Global warming is causing more, intensification, Discover a new study on paleoclimate. Researchers have been observing a ‘ming shm bias’ that may return if the ice sheet disappears over the last 66 million years.
It is becoming more and more clear Prolonged drought, unprecedented heat, constant wildfires, and frequent and severe storms in recent years are a direct result of global warming. Humans add carbon dioxide to the atmosphere. And new Research The MIT indicates that extreme weather events in Earth’s ancient history are likely to make today’s planet more unstable as it warms.
The study that appears today Scientific progress, The Paleoclimatic record of the last 66 million years is examined during the Cenozoic period, which began shortly after the extinction of the dinosaurs. During this period, scientists discovered that the Earth experienced a surprising “ming shm bias” due to climate change. in other words, There were more ming events than cooling events (long periods of global warming, thousands to tens of thousands of years). Furthermore, with higher temperature fluctuations than the cooling events, the heating events were more intense.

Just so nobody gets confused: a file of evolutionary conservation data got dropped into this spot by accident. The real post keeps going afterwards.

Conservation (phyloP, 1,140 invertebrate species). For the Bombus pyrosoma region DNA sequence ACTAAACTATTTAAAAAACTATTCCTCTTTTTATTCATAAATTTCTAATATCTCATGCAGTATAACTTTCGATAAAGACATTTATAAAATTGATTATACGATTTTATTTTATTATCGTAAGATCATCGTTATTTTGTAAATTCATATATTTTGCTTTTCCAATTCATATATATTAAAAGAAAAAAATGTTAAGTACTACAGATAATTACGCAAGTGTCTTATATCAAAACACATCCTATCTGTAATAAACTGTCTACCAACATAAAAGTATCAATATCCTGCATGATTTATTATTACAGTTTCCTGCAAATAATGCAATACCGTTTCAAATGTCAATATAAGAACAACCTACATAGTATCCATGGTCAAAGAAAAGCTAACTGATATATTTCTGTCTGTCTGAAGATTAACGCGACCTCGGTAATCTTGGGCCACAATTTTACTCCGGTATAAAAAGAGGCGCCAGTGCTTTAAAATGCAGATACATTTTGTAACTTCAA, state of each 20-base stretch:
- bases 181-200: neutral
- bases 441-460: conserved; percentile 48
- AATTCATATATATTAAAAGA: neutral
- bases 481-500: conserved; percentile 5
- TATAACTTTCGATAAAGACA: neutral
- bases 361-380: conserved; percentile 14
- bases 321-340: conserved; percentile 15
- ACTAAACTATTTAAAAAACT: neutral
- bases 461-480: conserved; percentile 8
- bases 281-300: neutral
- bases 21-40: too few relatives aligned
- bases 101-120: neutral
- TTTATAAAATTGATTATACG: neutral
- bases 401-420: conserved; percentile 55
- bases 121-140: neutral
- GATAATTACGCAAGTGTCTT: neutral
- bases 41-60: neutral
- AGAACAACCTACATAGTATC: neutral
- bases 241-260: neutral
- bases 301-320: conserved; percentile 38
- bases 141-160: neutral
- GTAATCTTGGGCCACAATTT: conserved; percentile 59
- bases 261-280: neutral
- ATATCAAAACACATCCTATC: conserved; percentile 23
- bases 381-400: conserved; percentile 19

Researchers say A possible explanation for this biased bias may be contained in the “multiplier effect”For example, due to volcanoes emitting carbon dioxide into the atmosphere, moderate heating naturally accelerates certain biological and chemical processes that increase these fluctuations, leading to further warming on average.